The Lake O’Hara alpine circuit is one of the most coveted hikes in the Canadian Rockies. The permitting makes it almost impossible to get up there and the only way to get there (almost) is to take a shuttle run by Parks Canada that books out 6 months in advance. It’s insane. Needless to say, we were not one of those people who had booked month in advance, so while at a Parks Canada office in Lake Louise, I was asking about ways to get up to the lakes basin and Abbott Pass Hut was recommended to us. Abbott Pass Hut is run by the ACC, The Alpine Club of Canada, and if you’re able to get a spot at the hut and climb up Abbott Pass (no small feat), you get a spot on the Lake O’Hara shuttle and the opportunity to hike the lakes basin. Well, we lucked out. John checked the website the day before and there was a last minute cancellation. He called and booked from a coffee shop in Canmore that we were working from and told Sarah (roughly), ‘Pack your stuff up, because we’re going on a pretty gnarly backpack tomorrow morning.’ We were stoked.
Day 80: Yoho, BC > Abbot Pass Hut
Woke up, packed out packs & hopped on the shuttle to Lake O’Hara lodge. After 12km drive into the lakes basin, we arrived in one of the most spectacular places I’ve ever seen. The clear blue lake was surrounded by steep cliffs lined with young conifers & wild flowers. The smell of pine filled the air. We took a lovely walk around the lake, past some waterfalls, and then began our ascent up to the lakes and glaciers that fed them. The hike from the Lake O’Hara to Lake Oesa was easy enough as light rain fell from the sky. The water of Lake O’Hara only seemed to get more blue as we climbed. Once we got above Lake Oesa & the tree line, the route got more difficult. Loose scree was manageable enough, but soon the incline became steeper & the mountain seemed to slide beneath our feet. Clouds came and went, sometimes completely blocking our view of what was ahead. It was a tough climb, but I never doubted we would make it. We got to the top of the pass and could not believe our eyes. The Abbot pass hut is the second highest permanent structure in Canada, and arguably the best backcountry hut run by the Alpine Club of Canada. We opened the door and felt immediately at home. A furnace, full kitchen and beds with warm blankets awaited us. John and I were the first people there and we enjoyed 20 minutes of excited wonder. Other hikers soon showed up & we passed an afternoon of swapping stories & staying warm by the fire. One group of 15 was supposed to arrive, but only 6 of them did. The afternoon had high winds & sleet that turned many hopeful trekkers away. John & I were so proud of our ascent. The afternoon storm soon passed & the sunset was spectacular at 9,587 feet. We went to sleep in the bunks feeling accomplished. This was definitely one of the most challenging, but one of the most rewarding days of the trup thus far.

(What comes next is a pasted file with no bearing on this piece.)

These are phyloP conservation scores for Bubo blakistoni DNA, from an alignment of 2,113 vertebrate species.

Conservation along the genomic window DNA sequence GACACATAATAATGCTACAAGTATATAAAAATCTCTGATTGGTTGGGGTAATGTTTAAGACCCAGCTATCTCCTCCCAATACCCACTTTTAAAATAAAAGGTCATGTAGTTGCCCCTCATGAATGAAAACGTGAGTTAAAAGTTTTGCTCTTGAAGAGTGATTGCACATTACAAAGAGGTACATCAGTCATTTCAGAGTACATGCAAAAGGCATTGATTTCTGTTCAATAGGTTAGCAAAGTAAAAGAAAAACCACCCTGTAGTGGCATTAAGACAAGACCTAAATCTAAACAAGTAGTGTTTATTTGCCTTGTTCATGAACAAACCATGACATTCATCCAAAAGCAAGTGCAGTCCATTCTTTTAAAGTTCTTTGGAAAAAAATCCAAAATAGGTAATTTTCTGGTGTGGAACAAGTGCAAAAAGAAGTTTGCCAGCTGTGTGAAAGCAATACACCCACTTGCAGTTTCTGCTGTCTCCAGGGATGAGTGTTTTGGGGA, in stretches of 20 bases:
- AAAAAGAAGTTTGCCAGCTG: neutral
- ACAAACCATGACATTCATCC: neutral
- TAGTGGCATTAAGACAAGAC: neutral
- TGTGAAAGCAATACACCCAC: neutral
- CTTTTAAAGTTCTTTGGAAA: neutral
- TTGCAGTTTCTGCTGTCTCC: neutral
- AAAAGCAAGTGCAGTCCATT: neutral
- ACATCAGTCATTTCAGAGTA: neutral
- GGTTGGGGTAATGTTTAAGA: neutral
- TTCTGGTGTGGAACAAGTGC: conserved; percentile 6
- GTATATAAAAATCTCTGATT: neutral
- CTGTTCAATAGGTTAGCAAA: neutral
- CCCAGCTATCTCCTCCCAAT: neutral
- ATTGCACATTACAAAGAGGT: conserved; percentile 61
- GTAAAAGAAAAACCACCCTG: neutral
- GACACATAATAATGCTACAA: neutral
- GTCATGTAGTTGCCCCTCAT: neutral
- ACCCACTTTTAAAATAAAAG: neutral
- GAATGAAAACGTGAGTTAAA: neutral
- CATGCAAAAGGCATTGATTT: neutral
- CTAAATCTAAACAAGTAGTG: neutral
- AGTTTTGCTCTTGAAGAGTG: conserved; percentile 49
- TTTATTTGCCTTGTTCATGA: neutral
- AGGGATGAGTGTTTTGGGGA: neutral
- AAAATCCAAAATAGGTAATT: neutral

Day 81: Abbot Pass Hut > Canmore, AB
We slept in and enjoyed a morning to ourselves at the hut as the other hikers got an early morning start. We tidied up the place, determined to leave it cleaner than we found it – a value we learned from our days in the Scouts. The skies were clear for our descent as we slipped and slided down the scree back towards Lake O’Hara, dreaming of pizza. We took the bus back and made our way into civilization. Our first stop was a shower at Elevation Place in Canmore. It had been a record 6 days since we had properly bathed. The Jacuzzi, pool and showers at the rec center were just what we needed. After a good cleaning, the name of the game was pizza. We ordered a large wwith aspirations of leftovers, but devoured it whole. With full bellies, we were happy to sleep on the streets of Canmore – a river flowing alongside our home on wheels.